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I am trying to figure out why $ X =\{(z,w) \in \mathbb {C}^2 | z^2 -w^3 = 0\}$ is not a Riemann Surface. I have a hunch that there is an issue at (0,0). It is possibly not related to connectedness. How can we show that no neighborhood of (0,0) in X is homeomorphic to open unit Disk in complex plane?

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    $\begingroup$ $X$ is not smooth at $0$, since the gradient of the defining equation $F(z,w) = z^2 - w^3$ is zero there. Are you familiar with this language? $\endgroup$ – Lorenzo May 17 '17 at 0:58
  • $\begingroup$ I understand that the gradient and the function P(z,w) = z^2-w^3 are both zero at (0,0). What do you mean by smoothness? $\endgroup$ – ardhajya May 17 '17 at 1:05
  • $\begingroup$ A curve is the zero set of a single polynomial on $\mathbb{C}^2$. Smoothness at a point x on a curve means that the tangent space is one dimensional. The tangent space is the zero set of the gradient. For curves, smooth = Riemann surface. You can see any book on algebraic curves for much more on this. Your particular curve has a cuspidal singularity at the origin. $\endgroup$ – Lorenzo May 17 '17 at 1:29
  • $\begingroup$ However ... I see now that you are asking about a homeomorphism of a neighborhood of $(0,0)$ with the disk. This is a slightly different question (I think, I'm not an expert in singularities), but I'll write up something about how you can compute the link (intersection with 3-sphere around the origin). $\endgroup$ – Lorenzo May 17 '17 at 1:30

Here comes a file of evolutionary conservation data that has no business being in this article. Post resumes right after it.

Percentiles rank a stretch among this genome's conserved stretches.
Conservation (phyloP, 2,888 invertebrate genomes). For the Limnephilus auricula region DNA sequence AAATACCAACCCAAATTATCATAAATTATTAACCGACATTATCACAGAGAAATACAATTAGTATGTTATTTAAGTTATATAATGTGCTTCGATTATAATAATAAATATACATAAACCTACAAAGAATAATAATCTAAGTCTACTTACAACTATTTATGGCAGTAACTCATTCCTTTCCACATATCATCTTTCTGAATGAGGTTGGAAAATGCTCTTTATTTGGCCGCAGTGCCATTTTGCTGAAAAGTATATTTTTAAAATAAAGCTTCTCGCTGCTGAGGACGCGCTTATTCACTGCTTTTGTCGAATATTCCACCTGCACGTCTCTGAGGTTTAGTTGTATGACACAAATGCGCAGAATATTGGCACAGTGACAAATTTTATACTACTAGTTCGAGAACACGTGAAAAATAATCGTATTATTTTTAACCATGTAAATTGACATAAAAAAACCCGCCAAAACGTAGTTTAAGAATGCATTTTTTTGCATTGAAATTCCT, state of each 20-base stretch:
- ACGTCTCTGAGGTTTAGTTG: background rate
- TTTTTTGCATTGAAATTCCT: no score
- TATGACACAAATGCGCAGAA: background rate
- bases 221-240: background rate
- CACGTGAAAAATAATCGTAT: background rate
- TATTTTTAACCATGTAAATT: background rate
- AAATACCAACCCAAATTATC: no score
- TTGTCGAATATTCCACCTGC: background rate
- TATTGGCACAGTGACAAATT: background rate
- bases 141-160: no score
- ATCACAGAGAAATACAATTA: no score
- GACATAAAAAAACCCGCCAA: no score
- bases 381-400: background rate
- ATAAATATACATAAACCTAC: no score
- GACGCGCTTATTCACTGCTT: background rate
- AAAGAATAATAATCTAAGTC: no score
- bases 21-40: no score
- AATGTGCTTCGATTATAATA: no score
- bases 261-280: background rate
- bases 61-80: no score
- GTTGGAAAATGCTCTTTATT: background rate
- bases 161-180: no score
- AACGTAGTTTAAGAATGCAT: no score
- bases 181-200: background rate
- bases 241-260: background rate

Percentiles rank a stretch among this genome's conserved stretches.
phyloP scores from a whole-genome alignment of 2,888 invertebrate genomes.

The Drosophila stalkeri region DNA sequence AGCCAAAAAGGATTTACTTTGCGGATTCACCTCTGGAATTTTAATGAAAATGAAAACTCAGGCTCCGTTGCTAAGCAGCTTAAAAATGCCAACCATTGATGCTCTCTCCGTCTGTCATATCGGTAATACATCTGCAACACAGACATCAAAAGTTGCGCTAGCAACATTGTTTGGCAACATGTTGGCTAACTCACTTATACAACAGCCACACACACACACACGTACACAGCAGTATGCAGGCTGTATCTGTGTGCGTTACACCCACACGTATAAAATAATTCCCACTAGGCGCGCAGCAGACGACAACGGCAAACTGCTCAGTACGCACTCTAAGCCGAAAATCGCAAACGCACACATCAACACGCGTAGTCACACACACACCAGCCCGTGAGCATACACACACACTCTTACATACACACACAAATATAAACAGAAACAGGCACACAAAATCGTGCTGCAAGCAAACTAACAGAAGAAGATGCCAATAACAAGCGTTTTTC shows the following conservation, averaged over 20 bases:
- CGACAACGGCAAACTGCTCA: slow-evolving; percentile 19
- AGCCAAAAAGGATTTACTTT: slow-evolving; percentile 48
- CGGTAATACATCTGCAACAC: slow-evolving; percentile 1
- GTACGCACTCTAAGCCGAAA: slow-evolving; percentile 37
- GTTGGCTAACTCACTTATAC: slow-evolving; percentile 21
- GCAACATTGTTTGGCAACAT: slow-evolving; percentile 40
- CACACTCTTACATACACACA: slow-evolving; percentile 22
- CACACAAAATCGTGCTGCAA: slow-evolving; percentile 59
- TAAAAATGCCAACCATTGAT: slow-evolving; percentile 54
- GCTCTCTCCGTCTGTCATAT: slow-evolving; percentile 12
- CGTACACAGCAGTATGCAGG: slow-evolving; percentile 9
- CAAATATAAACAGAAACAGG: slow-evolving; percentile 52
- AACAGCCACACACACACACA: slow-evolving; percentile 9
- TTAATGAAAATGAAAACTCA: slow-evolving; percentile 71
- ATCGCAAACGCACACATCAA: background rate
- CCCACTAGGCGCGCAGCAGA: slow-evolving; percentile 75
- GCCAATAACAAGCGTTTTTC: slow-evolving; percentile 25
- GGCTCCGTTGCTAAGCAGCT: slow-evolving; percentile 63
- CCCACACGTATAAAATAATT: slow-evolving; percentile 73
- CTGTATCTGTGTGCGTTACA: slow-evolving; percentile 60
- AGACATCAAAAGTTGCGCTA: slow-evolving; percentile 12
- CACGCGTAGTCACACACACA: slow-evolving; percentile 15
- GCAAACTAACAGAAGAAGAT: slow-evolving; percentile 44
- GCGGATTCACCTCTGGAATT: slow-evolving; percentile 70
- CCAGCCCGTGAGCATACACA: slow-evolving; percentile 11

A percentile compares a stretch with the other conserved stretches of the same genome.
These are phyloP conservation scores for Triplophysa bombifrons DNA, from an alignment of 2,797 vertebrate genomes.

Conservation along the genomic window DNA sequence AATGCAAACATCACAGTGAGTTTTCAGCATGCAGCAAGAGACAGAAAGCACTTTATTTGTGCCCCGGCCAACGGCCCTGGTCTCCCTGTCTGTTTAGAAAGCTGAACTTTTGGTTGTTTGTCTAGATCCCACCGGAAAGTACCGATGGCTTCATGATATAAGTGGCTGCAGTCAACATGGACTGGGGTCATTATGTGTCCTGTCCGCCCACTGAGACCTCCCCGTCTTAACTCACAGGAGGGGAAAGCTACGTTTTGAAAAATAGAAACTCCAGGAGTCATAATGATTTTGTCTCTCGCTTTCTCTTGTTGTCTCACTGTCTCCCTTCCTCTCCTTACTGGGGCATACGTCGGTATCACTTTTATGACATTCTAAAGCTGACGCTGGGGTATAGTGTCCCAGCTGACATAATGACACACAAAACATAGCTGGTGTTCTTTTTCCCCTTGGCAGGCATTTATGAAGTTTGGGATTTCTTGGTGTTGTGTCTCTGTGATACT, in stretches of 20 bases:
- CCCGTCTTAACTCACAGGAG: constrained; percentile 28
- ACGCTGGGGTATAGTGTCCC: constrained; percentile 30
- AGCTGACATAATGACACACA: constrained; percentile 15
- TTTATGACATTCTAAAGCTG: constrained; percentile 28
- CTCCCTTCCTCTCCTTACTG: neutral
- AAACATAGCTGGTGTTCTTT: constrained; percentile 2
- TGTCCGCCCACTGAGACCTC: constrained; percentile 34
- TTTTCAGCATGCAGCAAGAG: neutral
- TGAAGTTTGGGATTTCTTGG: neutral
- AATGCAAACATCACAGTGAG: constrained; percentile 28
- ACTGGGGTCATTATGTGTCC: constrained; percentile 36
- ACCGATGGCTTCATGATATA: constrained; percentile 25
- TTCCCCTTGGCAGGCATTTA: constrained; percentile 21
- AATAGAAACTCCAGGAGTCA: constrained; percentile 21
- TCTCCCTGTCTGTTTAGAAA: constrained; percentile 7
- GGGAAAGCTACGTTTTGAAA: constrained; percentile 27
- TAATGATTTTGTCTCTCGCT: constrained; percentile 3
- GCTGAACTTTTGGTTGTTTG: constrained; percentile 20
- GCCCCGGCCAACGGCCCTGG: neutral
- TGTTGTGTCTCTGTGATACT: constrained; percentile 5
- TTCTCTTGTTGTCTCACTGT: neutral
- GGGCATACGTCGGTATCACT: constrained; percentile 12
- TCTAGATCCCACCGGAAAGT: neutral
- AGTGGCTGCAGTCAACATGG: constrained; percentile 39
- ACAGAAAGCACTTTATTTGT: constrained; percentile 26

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What I show below (in "on the link"...) is that every intersection of $X$ with a small sphere around the origin is topologically distinct from the intersection of a plane with a small sphere around the origin.

This is not exactly what you are asking, and I'm convinced that you are not asking precisely what you mean to ask.... Topologically, $X$ is a sphere minus a point, and in particular there is a neighborhood of $0$ which is homeomorphic to a disk. This is not sufficient for it to be a Riemann surface - recall that you also need a complex structure, which involves compatible holomorphic patches. (A remark that uses some more algebraic geometry: The homeomorphism type of $X$ is easier to see if you work with the projective varieties -- then you get a map from $\mathbb{CP^1} \to V(uz^2 - w^3) \subset \mathbb{C}P^2$, the normalization, and this is a continuous bijection. In the Euclidean topology, the domain is compact, and the target is Hausdorff, and hence this is a homeomorphism).